Japan in Their Own Words (JITOW)/日本からの意見

United Nations Becoming a Fossilized Coalition of the Willing
WATANABE Akio / President of Research Institute for Peace and Security

December 22, 2003
The latest war in Iraq has given rise to claims of obsolescence directed at the United Nations. That the U.N. is helpless in cases where the interests of the five vetoing member nations collide was a foregone conclusion from the very beginning, considering the system of the Security Council. This was common knowledge during the Cold War period, when the United States and Soviet Union were adversaries. The end of such hostilities removed this obstacle, raising people’s hopes for the United Nations. The Iraq War demonstrated that such hopes had been misplaced.

The United Nations was created by a coalition formed by nations bonded by their common hostility and fear against the Axis nations of Japan, Germany and Italy, whose original intention was to provide a security system for a world in the aftermath of an Axis defeat. In other words, the five major nations that created the United Nations and positioned themselves at its center were members of a "coalition of the willing" that fought the Axis. A coalition of the willing is a cooperative system formed by uniting the powers of member nations with common interests. However, to borrow the terminology of Constructivism – which has lately come into vogue – “common interests" are inherently "inter-subjective," and are by no means permanent or unshakable. To put it in even more extreme terms, they fluctuate with the circumstance and undergo constant change depending on the issue and perceived adversary. As such, a "coalition of the willing" mechanism based on a bond generated by the sharing of such common interests is destined to waver. This is evident in the fact that over the years minimum coalitions of the willing that most often consist of two or three countries have been formed and dissolved, only to be re-formed again.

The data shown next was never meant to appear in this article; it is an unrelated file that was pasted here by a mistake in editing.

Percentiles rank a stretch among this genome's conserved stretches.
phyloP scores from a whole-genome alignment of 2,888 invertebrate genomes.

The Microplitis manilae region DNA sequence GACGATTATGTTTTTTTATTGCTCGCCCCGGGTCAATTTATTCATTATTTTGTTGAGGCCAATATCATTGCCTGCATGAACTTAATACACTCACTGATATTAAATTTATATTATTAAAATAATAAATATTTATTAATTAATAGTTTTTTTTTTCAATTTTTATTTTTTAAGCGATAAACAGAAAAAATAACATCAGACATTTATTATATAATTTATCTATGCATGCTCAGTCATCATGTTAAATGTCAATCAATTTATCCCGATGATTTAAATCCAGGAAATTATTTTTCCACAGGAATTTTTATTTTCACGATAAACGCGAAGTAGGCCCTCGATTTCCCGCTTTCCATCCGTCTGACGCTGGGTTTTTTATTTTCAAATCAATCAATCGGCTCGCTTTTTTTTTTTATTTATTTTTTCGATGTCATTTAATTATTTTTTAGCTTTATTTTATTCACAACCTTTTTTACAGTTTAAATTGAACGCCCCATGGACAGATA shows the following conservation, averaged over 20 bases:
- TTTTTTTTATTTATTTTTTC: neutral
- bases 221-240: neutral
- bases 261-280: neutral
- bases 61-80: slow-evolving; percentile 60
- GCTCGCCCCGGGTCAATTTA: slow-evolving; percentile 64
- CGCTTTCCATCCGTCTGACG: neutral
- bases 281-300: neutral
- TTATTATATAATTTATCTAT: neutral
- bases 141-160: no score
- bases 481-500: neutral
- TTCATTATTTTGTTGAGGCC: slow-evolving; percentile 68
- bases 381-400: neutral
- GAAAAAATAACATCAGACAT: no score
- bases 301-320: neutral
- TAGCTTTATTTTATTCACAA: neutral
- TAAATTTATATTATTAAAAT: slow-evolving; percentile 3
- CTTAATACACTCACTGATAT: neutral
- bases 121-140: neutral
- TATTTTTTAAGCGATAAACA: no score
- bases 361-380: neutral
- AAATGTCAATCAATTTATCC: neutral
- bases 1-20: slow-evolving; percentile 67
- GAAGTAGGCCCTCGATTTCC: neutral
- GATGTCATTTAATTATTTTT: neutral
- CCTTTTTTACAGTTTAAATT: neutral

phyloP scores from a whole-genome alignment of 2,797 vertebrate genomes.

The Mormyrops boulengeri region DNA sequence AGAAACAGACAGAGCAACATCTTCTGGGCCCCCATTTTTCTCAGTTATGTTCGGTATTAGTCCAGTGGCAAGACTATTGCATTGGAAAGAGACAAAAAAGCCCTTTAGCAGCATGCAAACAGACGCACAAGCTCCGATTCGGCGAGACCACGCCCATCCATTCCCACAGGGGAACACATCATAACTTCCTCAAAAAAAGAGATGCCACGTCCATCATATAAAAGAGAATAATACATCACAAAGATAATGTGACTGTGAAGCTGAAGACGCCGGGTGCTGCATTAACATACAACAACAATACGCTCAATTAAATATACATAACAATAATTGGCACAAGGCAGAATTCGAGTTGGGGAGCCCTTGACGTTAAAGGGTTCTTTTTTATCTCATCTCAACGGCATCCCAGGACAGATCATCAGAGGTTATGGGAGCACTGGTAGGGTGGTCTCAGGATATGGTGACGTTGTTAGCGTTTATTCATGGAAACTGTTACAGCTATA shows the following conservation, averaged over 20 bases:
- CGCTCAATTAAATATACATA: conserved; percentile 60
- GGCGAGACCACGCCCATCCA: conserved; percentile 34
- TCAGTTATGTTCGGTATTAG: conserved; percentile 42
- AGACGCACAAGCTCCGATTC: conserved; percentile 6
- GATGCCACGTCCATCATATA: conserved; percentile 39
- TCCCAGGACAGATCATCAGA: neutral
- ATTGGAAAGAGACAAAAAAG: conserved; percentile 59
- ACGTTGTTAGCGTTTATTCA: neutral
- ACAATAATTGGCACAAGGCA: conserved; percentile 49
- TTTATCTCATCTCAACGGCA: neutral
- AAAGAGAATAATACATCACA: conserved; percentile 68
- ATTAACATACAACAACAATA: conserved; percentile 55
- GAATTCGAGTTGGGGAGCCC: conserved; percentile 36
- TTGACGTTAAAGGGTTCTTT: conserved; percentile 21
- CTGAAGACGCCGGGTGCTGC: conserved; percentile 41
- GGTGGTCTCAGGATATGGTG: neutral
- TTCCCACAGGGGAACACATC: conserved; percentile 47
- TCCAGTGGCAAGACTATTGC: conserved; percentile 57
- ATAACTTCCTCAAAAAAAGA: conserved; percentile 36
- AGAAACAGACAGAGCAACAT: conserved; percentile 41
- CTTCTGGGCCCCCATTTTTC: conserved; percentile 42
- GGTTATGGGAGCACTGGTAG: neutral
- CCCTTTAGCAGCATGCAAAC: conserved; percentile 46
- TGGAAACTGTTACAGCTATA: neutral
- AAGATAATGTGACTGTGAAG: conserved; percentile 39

The United Nations is built on the premise of comprising every nation on earth, and is a unique coalition of the willing in the sense that it is one with the maximum possible scope. However, a return to its origin reveals that it retains the characteristics of such a coalition. And so it was that, as soon as enemies immediately at hand such as Japan and Germany disappeared it split in two, marking the beginning of the Cold War between East and West. Subsequent reconciliation between the United States and the Soviet Union gave the appearance that the coalition had been resurrected, while the advent of a new common threat in the shape of "international terrorism" and "rogue nations" – representing a new Axis – seemed to have strengthened the unity of the United Nations. Though such an assessment had apparently been somewhat premature. Today's United Nations, organized and managed as if the international situation had remained unchanged over the past five decades, risks becoming fossilized unless something is done.

Over the years the United Nations has certainly responded to new developments by introducing measures that transcend its Charter, such as the Peace Keeping Operations. However, it remains riddled by fossilized aspects such as the "former enemy clause" against Japan and Germany and a Security Council where veto power is monopolized by nations who received "merit" for winning the war against the Axis. If the "new war" in which non-national entities such as terrorist organizations pose the main threat is indeed the future issue facing us, as is manifest in recent popular opinion, this process of fossilization may accelerate unless appropriate measures are implemented. Japan should perhaps present a reform proposal that would unseat those permanent members of the Security Council who refuse to make a certain level of financial contribution to the United Nations.

The writer is President of the Research Institute for Peace and Security. He is also Professor Emeritus at University of Tokyo.
The English-Speaking Union of Japan

渡邉昭夫 / 平和・安全保障研究所理事長

2003年 12月 22日




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English Speaking Union of Japan > Japan in Their Own Words (JITOW) > United Nations Becoming a Fossilized Coalition of the Willing